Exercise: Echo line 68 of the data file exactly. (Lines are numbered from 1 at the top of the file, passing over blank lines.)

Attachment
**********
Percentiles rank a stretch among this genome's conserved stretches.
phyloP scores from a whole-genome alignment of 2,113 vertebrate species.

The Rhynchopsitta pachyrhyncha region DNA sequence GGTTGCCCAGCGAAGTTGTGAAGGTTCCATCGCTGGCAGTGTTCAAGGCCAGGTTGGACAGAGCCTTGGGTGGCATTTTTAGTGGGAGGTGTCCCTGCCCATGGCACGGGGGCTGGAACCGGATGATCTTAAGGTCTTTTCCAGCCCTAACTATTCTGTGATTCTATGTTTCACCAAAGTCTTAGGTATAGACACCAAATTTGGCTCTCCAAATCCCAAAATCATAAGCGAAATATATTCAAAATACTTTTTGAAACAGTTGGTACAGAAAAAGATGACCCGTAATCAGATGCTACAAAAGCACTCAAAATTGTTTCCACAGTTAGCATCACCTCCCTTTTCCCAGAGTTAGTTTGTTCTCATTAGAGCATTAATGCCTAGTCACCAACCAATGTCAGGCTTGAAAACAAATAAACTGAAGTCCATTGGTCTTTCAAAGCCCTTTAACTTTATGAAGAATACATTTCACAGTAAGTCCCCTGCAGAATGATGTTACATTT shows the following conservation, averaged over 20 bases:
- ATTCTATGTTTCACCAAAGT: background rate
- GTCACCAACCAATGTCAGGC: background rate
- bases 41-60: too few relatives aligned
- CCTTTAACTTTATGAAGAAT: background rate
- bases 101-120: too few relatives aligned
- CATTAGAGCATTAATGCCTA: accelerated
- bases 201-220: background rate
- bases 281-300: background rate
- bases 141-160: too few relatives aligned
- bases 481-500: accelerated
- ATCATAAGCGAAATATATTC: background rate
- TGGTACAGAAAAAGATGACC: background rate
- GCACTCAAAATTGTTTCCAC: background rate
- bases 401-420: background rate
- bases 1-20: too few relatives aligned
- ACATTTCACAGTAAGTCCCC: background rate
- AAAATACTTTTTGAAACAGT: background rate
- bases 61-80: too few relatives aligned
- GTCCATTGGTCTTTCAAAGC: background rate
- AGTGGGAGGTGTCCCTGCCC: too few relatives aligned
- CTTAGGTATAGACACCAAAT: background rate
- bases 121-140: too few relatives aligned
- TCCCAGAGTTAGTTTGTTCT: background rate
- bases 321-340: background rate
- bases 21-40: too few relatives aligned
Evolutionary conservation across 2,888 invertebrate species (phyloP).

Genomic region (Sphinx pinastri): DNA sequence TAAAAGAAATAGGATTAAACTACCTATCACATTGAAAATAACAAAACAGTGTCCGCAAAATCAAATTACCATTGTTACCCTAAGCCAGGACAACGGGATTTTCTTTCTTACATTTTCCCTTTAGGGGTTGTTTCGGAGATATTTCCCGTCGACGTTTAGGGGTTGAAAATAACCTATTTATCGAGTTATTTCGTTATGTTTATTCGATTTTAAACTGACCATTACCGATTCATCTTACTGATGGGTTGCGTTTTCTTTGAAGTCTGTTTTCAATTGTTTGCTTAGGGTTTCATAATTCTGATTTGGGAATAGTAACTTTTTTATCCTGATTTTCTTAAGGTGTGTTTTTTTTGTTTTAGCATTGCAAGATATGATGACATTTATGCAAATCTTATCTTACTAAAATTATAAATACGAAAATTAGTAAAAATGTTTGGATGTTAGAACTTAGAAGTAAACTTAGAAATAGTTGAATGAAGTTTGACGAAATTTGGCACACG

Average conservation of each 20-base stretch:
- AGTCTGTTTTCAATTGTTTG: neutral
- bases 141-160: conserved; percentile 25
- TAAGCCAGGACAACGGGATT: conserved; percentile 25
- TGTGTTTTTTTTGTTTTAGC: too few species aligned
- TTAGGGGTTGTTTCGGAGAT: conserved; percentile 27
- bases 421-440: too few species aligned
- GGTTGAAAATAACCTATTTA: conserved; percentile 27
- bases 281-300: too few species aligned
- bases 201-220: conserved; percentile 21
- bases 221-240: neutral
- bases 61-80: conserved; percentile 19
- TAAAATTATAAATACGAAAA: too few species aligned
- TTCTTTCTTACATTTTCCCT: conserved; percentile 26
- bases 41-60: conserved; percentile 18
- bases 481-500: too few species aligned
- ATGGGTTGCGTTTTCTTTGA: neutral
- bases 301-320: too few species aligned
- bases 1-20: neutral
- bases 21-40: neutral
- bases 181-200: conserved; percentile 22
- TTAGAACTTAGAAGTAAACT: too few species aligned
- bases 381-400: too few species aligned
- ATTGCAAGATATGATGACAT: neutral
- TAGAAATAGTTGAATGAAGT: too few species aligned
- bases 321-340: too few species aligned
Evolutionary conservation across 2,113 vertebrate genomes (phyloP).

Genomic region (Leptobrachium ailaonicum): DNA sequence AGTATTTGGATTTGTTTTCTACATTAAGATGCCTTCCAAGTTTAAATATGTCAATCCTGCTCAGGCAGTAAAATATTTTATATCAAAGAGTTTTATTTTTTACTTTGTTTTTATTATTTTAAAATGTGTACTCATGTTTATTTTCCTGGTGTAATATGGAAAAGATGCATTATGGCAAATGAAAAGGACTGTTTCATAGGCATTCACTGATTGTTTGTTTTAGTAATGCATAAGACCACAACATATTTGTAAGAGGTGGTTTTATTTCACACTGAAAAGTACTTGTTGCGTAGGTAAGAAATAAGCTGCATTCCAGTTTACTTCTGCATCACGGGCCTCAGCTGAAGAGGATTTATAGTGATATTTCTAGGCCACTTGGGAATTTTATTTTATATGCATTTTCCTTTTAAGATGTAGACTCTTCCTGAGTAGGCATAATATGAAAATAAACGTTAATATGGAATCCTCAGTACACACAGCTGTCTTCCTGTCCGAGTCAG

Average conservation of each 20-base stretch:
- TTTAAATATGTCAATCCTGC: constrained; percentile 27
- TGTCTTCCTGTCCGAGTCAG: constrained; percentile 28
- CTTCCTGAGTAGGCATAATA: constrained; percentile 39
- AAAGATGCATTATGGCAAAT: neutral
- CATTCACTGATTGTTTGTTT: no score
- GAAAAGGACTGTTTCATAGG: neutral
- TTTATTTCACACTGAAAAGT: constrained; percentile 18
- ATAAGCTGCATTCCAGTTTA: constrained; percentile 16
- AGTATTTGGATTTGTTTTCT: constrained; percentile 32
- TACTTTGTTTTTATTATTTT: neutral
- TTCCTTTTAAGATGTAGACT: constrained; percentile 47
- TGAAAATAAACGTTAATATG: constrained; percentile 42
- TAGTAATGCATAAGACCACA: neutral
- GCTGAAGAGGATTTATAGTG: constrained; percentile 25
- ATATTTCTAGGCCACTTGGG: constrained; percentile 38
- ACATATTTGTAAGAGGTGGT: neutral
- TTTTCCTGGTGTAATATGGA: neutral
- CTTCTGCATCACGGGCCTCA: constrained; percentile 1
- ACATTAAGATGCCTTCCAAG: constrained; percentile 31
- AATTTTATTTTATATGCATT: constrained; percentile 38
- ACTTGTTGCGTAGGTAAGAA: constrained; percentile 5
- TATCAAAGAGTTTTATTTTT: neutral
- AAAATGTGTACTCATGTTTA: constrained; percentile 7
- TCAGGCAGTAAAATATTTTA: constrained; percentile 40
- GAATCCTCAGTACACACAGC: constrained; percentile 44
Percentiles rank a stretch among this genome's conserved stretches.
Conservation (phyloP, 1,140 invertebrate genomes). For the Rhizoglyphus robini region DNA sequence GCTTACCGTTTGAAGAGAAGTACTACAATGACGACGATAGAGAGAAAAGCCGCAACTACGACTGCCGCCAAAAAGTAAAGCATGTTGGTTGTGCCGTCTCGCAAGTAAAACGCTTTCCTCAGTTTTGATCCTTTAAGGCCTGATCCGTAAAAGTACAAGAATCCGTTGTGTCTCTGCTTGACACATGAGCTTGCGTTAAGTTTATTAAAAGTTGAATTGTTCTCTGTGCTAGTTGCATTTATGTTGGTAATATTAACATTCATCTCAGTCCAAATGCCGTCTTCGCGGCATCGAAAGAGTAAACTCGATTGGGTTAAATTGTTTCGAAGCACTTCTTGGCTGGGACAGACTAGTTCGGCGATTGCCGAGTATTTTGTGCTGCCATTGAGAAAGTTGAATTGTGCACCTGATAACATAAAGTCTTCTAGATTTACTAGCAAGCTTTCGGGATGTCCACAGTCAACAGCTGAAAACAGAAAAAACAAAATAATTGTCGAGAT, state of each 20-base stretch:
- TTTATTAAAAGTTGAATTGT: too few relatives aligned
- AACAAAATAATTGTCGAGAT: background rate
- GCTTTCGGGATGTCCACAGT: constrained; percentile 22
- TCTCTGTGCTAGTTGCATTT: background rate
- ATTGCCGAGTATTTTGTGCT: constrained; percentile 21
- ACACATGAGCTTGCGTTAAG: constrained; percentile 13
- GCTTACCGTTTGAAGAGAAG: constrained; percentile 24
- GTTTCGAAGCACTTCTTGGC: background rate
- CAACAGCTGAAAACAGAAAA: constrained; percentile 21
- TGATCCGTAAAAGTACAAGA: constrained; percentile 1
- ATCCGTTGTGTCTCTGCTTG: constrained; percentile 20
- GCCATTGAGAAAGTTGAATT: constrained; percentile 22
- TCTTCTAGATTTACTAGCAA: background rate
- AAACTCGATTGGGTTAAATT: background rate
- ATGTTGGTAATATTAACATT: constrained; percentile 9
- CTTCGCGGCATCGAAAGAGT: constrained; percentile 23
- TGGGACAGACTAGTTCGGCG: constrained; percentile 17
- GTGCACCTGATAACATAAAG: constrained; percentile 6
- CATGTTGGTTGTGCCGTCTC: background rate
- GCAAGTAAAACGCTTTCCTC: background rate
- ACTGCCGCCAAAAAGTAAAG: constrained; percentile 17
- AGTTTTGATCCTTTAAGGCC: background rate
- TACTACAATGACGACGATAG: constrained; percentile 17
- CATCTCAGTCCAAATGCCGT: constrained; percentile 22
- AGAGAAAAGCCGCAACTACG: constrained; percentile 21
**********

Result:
- AGTATTTGGATTTGTTTTCT: constrained; percentile 32